Orlando Health surgeons using 3D printing to prepare for complex spine procedure

Alan Condon -   Print  |

3D printing is helping pediatric neurosurgeons at Orlando (Fla.) Health prepare for an in-utero surgery to treat spina bifida, a defect that occurs when the spine and spinal cord do not form properly, according to EurekAlert..

The health system is using MRI and ultrasound imaging, coupled with 3D-printed technology, to create customized structures so surgeons can plan procedures, identify potential challenges and reduce complication risks.

The 3D-printed model of the fetus helps educate surgeons on the "shape, size and location of the spinal lesion," and allows them to get the appropriate equipment ready to perform the surgery, Samer Elbabaa, MD, medical director of pediatric neurosurgery at Orlando Health, said in a May 6 news release.

"It's a level of detail that we are not able to see in traditional imaging, but that is extremely valuable in these cases where we cannot actually see the defect ahead of surgery," he added.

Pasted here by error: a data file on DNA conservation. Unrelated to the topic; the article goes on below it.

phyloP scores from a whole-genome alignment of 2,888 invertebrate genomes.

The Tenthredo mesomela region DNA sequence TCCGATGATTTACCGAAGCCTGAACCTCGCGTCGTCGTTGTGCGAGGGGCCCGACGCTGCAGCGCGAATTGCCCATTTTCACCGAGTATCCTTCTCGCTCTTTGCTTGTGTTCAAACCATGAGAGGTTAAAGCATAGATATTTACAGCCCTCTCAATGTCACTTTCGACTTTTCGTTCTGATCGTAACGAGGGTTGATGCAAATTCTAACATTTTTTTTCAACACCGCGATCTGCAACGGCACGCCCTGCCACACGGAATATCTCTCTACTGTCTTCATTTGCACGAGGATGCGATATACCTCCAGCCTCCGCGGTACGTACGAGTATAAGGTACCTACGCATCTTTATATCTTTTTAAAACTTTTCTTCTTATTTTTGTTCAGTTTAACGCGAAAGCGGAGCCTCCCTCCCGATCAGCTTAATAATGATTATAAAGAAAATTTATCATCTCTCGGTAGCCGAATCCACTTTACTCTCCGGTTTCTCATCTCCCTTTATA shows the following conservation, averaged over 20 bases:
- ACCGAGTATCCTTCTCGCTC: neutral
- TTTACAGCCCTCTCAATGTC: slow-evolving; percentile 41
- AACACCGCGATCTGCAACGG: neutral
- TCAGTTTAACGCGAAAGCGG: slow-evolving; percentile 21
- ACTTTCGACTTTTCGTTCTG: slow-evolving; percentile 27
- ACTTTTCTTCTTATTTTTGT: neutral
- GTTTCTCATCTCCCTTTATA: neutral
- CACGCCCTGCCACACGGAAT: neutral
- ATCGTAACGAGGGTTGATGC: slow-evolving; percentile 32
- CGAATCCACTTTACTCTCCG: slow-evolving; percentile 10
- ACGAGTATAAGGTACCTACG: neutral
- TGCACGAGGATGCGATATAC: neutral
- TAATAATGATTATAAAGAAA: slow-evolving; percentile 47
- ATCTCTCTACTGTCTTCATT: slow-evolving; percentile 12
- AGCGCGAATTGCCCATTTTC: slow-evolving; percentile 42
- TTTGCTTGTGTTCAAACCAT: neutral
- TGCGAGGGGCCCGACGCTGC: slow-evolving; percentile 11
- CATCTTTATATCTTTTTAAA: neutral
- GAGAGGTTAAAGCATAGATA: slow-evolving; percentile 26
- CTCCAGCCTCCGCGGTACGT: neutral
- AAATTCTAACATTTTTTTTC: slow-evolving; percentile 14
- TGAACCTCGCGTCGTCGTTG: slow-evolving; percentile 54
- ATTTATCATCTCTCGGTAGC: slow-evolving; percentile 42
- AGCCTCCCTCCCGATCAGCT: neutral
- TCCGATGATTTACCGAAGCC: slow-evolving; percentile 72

Orlando Health works with 3D printers at Digital Anatomy Simulations for Healthcare to develop the models, which feature multiple colors and materials to help surgeons visualize details such as skeletal structure, nerve and vascular anatomy and fluid sacs in the spine and brain caused by spina bifida.

Orlando Health is one of 12 facilities and the only one in Florida offering this type of surgery, according to the report. It has performed 25 procedures using the models through its open fetal surgery program, which was established in 2018.

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